Interestingly, our findings demonstrated that after sequential exposure to growing concentrations of fluconazole, the number of resistant isolates to AMB (MIC values ≥2 µg mL−1) decreased from 90% to 3.33% (Table 1). Although this inverse relationship has been previously reported,5,7,27,28 targeted deletion of ERG3 or ERG11 in Candida albicans and Candida glabrata seems to be a potential mechanism that may lead to increased susceptibility to AMB with increased resistance to azoles.29,30

Similarly, clinical failure and breakthrough infections with Trichosoporon have been reported with the use of echinocandins.3,31-34 As expected, we found MICs ≥ 4 µg mL−1 for caspofungin in all our isolates (Table 1). The cases of intrinsic resistance to echinocandins already described for Cryptococcus spp., Trichosporon spp., Fusarium spp., and zygomycetes are associated with insufficient sensitivity of the target enzyme, beta 1,3-D-glucan synthase, to the drug or a mutated form of the enzyme that precludes echinocandin binding.35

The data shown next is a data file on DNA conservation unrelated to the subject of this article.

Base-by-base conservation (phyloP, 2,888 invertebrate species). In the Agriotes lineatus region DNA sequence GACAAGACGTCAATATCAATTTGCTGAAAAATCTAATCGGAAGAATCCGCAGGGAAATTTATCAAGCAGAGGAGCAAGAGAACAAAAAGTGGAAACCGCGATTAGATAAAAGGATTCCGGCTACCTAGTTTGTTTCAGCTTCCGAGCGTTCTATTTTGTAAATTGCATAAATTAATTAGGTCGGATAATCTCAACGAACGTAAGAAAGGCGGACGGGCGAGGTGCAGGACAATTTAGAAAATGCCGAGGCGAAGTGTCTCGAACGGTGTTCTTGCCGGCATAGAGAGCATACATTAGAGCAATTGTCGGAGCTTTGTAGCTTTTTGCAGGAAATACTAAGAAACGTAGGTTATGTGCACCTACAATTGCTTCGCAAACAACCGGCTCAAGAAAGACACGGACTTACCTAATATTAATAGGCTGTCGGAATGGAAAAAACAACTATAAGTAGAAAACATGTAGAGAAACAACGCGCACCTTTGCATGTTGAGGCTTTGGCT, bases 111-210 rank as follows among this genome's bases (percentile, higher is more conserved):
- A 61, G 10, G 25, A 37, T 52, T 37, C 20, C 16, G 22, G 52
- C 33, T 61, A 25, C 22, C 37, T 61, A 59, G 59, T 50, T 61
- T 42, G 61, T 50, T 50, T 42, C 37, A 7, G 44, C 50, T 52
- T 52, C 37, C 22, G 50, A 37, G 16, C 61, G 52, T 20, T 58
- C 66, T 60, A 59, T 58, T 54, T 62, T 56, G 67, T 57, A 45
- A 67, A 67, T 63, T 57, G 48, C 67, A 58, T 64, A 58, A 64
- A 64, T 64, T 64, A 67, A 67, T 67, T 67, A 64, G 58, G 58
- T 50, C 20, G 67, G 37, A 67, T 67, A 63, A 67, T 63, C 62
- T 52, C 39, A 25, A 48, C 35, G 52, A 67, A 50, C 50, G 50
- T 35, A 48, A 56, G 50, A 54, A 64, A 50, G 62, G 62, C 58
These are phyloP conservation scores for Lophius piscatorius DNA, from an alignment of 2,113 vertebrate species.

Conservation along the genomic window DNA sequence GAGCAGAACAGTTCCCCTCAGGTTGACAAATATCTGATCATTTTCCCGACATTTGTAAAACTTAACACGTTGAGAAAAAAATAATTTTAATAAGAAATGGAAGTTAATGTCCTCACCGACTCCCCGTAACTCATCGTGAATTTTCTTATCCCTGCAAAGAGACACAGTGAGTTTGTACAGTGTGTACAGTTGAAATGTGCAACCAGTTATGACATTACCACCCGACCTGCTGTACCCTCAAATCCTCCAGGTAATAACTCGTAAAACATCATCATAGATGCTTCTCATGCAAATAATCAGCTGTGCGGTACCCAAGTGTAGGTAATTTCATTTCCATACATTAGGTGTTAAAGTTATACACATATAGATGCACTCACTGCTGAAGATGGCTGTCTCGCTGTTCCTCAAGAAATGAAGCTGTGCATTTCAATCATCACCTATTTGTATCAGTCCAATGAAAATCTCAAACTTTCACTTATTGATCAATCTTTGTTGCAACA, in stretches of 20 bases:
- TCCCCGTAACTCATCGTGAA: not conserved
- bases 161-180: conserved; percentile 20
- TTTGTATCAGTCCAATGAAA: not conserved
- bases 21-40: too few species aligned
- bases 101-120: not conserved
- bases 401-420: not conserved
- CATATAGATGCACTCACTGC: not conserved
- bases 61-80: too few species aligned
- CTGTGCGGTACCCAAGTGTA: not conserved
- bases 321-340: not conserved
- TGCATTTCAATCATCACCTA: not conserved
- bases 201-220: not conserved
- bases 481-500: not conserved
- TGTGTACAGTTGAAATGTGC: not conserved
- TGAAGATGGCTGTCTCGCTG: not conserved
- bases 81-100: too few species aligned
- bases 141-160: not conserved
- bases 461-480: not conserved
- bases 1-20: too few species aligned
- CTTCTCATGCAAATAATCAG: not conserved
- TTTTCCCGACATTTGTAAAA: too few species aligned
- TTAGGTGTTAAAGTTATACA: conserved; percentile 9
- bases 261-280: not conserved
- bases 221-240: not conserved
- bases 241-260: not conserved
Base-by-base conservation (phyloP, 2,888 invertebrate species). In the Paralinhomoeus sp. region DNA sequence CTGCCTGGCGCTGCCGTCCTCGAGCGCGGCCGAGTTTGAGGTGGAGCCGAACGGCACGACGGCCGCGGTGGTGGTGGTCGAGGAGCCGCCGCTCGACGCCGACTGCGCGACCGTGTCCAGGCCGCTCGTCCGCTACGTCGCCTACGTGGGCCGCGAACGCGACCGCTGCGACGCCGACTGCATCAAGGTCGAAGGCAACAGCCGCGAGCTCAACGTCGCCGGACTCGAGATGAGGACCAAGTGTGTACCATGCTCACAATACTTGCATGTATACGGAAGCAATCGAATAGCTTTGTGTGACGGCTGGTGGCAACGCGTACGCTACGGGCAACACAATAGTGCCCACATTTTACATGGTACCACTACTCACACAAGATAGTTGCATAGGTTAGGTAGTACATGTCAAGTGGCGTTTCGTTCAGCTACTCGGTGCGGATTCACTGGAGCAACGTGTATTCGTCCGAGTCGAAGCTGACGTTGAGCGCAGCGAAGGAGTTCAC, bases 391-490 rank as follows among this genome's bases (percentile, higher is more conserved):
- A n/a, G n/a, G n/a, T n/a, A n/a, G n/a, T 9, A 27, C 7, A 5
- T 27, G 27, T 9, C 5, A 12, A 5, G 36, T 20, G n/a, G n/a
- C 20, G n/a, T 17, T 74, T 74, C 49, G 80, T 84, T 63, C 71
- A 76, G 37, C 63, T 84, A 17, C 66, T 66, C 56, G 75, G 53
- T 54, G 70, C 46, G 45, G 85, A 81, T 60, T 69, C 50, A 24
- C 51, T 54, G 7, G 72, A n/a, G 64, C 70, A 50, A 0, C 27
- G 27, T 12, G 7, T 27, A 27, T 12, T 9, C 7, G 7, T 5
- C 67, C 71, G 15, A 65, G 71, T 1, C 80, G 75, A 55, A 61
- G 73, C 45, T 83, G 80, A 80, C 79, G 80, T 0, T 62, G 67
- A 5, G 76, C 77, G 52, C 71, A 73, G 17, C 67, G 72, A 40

Regarding the azole antifungal agents, our results demonstrated that prolonged exposure of the clinical isolates to fluconazole showed an increased MIC for itraconazole characterizing cross-resistance among azoles (Table 1). Multidrug resistance to antifungal agents has been reported for T. asahii in previous studies.4,7,9T. asahii clinical isolates from nongranulocytopenic patients showed reduced susceptibility in vitro to AMB, flucytosine, fluconazole, itraconazole and ketoconazole.7 Kushima et al.9 described that long term use of fluconazole in vivo may lead to replacement of the amino acid ERG11p and thus trigger T. asahii resistance to multiple drugs. This study demonstrated that the MICs for other azole antifungal agents against T. asahii strains increased in parallel with the MIC for fluconazole, while the AMB MICs did not significantly change.9

Tacrolimus (previously known as FK506) is an effective immunosuppressant, obtained from Streptomyces tsukubaensis, and is widely used for prevention of transplant rejection.36 This compound exerts its effects by blocking the immune system through inhibition of calcineurin.37 Moreover, this protein can also affect essential functions of the fungal cell and it is intrinsically involved in the growth and pathogenesis of three major fungal species: Cryptococcus neoformans, C. albicans, and Aspergillus fumigatus.36,38 In this study, FK506 showed low antifungal activity when tested alone against FS and FR T. asahii isolates (MICs > 64.0 µg mL−1).